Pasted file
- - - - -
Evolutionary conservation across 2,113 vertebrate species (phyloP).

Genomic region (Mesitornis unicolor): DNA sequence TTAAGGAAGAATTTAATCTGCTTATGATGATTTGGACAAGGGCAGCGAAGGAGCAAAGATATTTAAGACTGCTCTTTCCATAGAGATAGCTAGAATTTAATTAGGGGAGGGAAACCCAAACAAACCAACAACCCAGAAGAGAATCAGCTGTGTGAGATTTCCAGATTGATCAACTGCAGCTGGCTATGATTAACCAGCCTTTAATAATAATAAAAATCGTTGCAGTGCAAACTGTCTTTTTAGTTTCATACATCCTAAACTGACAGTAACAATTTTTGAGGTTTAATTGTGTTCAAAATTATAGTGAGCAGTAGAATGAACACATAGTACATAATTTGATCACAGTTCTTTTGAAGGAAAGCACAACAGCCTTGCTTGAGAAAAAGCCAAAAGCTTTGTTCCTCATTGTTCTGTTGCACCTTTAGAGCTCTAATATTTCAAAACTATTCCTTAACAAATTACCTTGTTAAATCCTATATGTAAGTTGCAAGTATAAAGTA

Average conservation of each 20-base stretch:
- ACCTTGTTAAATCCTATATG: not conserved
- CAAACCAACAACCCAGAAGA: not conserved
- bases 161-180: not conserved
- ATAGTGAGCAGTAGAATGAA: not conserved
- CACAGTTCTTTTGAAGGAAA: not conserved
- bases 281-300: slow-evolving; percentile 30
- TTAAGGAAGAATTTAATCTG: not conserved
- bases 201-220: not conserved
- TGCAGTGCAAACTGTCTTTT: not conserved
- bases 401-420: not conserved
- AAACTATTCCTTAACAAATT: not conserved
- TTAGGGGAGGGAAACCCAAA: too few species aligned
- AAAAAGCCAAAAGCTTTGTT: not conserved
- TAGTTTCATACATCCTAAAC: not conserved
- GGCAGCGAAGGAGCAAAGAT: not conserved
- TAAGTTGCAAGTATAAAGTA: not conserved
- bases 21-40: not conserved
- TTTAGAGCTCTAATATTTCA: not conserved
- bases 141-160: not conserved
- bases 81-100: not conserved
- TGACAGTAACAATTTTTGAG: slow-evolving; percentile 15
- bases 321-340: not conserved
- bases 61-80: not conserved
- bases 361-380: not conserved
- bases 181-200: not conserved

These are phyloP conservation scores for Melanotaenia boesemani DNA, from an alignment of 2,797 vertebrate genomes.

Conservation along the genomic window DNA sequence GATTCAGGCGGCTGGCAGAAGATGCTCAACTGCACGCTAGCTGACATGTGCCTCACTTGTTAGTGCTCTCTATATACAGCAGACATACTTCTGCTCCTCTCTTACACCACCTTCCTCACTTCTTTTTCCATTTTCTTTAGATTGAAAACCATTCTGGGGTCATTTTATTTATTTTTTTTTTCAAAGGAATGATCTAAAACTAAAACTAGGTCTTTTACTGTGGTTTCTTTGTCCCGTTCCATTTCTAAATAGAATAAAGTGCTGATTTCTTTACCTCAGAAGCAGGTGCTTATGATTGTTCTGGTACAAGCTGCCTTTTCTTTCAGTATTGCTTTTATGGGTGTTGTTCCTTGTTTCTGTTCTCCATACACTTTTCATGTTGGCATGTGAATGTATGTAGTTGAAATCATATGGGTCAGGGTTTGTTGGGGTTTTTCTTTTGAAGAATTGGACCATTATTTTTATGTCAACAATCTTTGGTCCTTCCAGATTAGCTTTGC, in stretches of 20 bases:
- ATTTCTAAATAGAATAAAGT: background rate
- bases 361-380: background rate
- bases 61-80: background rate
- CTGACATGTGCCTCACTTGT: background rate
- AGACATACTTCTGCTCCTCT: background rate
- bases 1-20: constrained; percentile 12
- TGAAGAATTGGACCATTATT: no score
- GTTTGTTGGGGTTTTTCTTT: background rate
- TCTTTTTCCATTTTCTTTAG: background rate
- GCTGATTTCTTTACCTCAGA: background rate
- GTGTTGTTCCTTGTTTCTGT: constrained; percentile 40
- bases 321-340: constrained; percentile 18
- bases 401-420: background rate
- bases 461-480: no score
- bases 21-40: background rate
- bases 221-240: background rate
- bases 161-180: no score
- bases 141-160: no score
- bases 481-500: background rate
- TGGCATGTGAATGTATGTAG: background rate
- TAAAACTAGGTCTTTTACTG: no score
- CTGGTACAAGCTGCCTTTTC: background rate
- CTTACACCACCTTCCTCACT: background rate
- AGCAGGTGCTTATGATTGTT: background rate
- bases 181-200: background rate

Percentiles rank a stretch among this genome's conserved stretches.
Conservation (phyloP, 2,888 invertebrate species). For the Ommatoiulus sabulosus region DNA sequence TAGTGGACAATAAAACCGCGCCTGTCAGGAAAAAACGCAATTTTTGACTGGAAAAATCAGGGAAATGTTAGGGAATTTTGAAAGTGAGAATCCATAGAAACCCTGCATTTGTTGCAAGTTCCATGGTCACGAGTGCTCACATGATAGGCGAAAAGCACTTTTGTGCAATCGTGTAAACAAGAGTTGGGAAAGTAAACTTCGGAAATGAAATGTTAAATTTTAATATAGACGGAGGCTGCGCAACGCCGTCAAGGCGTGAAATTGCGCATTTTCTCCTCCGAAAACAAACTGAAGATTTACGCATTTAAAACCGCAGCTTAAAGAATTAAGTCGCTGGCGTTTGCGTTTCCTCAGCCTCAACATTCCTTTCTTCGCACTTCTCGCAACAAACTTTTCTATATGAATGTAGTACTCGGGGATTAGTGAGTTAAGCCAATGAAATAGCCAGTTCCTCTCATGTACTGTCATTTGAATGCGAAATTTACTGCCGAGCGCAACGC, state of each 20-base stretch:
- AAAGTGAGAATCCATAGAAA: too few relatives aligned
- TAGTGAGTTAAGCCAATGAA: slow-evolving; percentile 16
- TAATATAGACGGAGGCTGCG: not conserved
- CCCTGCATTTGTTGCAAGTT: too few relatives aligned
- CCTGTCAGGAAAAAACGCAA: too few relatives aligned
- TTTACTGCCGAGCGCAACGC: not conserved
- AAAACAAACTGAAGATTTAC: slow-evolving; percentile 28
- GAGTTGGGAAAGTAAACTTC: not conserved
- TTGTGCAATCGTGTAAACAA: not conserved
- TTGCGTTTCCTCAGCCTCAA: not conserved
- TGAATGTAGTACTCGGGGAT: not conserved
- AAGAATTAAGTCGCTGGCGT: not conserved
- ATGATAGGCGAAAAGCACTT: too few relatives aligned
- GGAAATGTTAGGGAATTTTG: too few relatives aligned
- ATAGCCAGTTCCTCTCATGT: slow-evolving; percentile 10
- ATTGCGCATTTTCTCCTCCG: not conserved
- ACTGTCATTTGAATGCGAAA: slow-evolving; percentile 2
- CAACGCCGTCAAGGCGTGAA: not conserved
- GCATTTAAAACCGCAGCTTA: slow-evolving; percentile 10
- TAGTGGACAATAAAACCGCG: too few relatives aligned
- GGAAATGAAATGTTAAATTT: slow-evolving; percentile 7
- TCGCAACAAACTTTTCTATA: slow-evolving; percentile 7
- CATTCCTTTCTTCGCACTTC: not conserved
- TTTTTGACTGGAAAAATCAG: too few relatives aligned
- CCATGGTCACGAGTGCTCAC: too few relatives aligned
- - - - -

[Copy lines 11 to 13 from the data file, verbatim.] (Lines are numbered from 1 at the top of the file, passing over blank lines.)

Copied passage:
- bases 201-220: not conserved
- TGCAGTGCAAACTGTCTTTT: not conserved
- bases 401-420: not conserved